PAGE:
Lord Robert May, current president of the venerable British scientific institution the Royal Society will be speaking at the Science Center on Oct. 6 at 4 p.m.
May holds a professorship jointly in the Department of Zoology at Oxford and Imperial College, London. He’s won a number of international awards, including the 1996 Crafoord Prize for “pioneering ecological research in theoretical analysis of the dynamics of populations, communities, and ecosystems.” Between 1995 and 2000, he was chief scientific adviser to the U.K. government. He became a member of the House of Lords in 2001 and was appointed to be a member of the Order of Merit in 2002.
May’s lecture is titled “The Nonlinear Dynamics of Vulnerability: How systems, whether ecosystems or IT networks, or transmission networks for infectious diseases, respond to disturbance.”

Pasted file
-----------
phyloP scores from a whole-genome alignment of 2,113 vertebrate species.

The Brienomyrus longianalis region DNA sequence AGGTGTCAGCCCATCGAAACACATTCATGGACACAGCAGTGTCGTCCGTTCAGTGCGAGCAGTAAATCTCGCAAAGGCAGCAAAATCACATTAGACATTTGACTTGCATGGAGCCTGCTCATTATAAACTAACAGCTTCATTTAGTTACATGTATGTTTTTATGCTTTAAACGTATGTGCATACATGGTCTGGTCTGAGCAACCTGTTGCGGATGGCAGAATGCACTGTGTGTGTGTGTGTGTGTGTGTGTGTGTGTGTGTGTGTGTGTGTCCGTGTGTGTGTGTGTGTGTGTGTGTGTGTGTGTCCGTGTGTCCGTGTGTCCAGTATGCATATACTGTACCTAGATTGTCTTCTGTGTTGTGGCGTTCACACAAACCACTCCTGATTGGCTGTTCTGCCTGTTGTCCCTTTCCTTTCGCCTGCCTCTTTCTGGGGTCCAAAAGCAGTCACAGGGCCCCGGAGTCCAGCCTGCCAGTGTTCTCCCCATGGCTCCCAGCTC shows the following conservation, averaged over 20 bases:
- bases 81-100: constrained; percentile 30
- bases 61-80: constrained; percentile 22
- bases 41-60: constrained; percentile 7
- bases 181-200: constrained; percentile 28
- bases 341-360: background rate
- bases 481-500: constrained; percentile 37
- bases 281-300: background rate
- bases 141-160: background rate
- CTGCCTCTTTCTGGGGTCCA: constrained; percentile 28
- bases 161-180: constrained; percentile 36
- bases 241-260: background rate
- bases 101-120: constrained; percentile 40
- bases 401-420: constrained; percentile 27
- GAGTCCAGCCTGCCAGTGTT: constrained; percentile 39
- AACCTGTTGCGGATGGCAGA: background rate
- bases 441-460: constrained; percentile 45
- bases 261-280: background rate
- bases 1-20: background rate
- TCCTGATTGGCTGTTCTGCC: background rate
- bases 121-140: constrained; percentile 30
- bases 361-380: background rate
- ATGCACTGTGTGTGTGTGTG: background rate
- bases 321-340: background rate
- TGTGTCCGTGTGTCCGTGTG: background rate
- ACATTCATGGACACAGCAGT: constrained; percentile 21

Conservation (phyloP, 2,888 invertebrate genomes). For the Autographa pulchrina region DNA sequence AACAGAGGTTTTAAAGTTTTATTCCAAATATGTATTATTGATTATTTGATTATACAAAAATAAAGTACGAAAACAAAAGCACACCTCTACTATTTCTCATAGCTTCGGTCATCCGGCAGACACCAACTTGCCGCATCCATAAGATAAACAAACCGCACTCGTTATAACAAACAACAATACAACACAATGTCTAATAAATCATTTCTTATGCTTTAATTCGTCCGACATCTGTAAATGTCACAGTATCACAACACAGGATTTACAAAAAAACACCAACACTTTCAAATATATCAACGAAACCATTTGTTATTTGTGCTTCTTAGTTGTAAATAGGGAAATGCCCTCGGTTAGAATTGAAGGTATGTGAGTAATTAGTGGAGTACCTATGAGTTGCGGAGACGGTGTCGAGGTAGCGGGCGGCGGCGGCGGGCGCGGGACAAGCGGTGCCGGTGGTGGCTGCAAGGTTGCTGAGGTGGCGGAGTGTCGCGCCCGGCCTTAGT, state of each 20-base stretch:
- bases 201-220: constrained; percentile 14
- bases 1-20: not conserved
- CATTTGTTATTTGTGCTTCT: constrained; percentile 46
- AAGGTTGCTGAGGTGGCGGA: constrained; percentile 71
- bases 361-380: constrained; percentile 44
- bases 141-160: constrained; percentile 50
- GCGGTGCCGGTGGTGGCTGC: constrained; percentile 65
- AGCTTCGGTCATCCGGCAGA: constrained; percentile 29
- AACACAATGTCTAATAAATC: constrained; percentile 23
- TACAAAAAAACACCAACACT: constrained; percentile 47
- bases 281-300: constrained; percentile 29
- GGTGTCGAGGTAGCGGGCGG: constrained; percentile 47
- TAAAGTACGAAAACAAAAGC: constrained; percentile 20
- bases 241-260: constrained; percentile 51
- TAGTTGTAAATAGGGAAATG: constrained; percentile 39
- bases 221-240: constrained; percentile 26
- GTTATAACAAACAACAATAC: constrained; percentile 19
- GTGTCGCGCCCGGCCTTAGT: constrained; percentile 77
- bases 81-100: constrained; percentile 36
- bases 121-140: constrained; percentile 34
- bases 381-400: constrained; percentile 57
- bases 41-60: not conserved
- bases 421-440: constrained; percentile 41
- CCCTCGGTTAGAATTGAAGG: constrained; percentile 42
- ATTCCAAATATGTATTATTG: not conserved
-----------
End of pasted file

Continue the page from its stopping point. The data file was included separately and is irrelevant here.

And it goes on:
As the title suggests, May sees striking similarities in the way apparently dissimilar systems work. The transmission of infection among humans or other animals, the spread of viruses or worms among computers, and the way ecosystems respond to disturbance are three examples of systems whose behavior depends on the nature of the network of connections among the system’s units (that is, individuals, computers, and species, respectively).
Recent and current concern about HIV/AIDS, SARS, and foot-and-mouth disease among livestock have prompted advances in our understanding of the interplay between network patterns and effective control measures. Separate, but ultimately related, work has recently focused (often in the context of “homeland security”) on protecting IT networks from attack.
Says May, “My talk aims to be an opinionated overview of all this.”